Save the Ninja Clan
Developed By: Sometimes You
Published By: Sometimes You
Category: Puzzle Platformer Action
Release Date: 4.27.2018
Save the Ninja Clan for Nintendo Switch is the story of one ninja’s unforgiving journey to save his clan. The story is really all in the name there, I guess, but that’s not really where the focus of the game lies. Ridiculously hard obstacle courses are the name of the game (well, not literally, but… aphoristically. You know what I mean).
The game is hard. Let’s just get that out of the way right off the bat. No sort of hesitation will go unpunished, whether your retribution comes in the form of spinning buzz saws or homing missiles, you will regret stepping off the gas for any reason, so make your reaction times are up to snuff before attempting this game. I am not particularly dexterous despite a lifetime of playing video games, mostly because I prefer turn-based or more thoughtful games, so this was a tough one for me. Dying at any point in the level brings you back to the beginning, but luckily the levels are relatively short. A successful run on most missions only takes a couple of minutes, tops.
One of the first things you see is a screen telling you all the things that will kill your ninja; and it is basically everything but the walls and ground. Everything that isn’t the walls or ground is either a weapon or hazard, so it wouldn’t take long to figure that out on your own, but it’s nice to have it in writing. The object of the game is to complete levels by getting past traps like buzz saws, lava, water, lasers, homing rockets, grenades, turrets, and guards (just to name a few) by using environmental tools like moving platforms and trampolines and ninja skills and weapons like a double jump and kunai. You can also combine some of these skills; for instance, throwing a kunai into a wooden crate allows the ninja to jump onto the kunai for an additional platform, allowing for the scaling of walls that cannot be jumped.
Throughout each level, there are two collectibles that can be found. One is a Tao symbol, which can be used to unlock new weapons at the weapon rack in the level select screen. Every new level of weapon unlocks useful new skills, such as causing enemies to explode or not being destroyed when coming into contact with an enemy projectile. The other is a ninja scroll, the collection of which marks the completion of the level. There are multiple worlds with 10 levels and a boss fight each. After each boss fight, you save a member of your clan. When you beat all the levels and all the bosses, you have saved the ninja clan.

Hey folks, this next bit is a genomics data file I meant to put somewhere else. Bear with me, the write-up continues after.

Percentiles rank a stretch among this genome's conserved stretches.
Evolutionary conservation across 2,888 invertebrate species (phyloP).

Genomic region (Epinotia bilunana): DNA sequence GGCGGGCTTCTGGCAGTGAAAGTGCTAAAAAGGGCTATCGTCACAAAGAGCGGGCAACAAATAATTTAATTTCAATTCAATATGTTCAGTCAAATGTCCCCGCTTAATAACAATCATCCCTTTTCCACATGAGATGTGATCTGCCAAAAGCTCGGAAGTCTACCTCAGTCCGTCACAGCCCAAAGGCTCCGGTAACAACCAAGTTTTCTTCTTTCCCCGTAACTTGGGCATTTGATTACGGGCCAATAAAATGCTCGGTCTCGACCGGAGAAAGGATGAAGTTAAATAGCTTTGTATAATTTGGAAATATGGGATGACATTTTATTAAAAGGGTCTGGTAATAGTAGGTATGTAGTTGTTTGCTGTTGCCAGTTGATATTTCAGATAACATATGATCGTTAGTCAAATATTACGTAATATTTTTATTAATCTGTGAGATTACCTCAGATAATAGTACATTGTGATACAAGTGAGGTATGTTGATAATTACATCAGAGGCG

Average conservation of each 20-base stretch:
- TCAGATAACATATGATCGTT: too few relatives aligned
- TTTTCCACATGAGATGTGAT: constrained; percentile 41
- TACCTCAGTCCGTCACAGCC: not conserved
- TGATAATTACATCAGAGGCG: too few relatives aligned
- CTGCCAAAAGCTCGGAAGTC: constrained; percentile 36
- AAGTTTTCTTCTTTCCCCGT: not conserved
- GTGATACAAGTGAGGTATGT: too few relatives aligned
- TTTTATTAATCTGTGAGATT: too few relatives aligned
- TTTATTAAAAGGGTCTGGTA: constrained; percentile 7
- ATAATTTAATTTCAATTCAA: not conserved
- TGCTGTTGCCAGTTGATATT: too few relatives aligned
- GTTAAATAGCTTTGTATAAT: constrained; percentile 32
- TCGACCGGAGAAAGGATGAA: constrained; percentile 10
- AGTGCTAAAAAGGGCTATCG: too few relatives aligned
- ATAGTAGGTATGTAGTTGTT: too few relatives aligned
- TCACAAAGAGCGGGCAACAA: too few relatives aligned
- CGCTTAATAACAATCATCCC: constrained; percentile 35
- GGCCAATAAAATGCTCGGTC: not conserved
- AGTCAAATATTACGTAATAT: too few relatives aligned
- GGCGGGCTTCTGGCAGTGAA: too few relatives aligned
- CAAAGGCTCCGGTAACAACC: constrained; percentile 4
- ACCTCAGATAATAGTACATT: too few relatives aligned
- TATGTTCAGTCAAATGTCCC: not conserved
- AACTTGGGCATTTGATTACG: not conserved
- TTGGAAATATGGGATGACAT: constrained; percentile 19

Save the Ninja Clan’s graphics are simple but sharp. Everything is blocky and sort of bland, but the bright colors add some life to the visuals despite the lack of detail. The character models are bricklike, and almost look like 2D Lego figures. The uniform blockiness of the characters and their world adds some visual unity to the game, but they’re just not very interesting to look at. The music is similarly bland, but I suppose it’s better than a distractingly annoying soundtrack that draws focus away from the game.
Save the Ninja Clan can be played docked or undocked; there are no motion or touchscreen controls, so the gameplay experience is largely the same whichever method you choose. The character model is really small on the Switch’s handheld screen, so I preferred to play it on a TV since I felt like I could keep track of the action better on the larger screen. I generally prefer to play the Switch undocked, but this is one of the few games I would recommend to play on a TV just because of that better view. The controls were smooth and responsive either way, you just have to be fast enough for that responsiveness to mean something. More frequently than I would care to admit, I was not.
TL;DR: Challenging and unforgiving platformer with lackluster presentation
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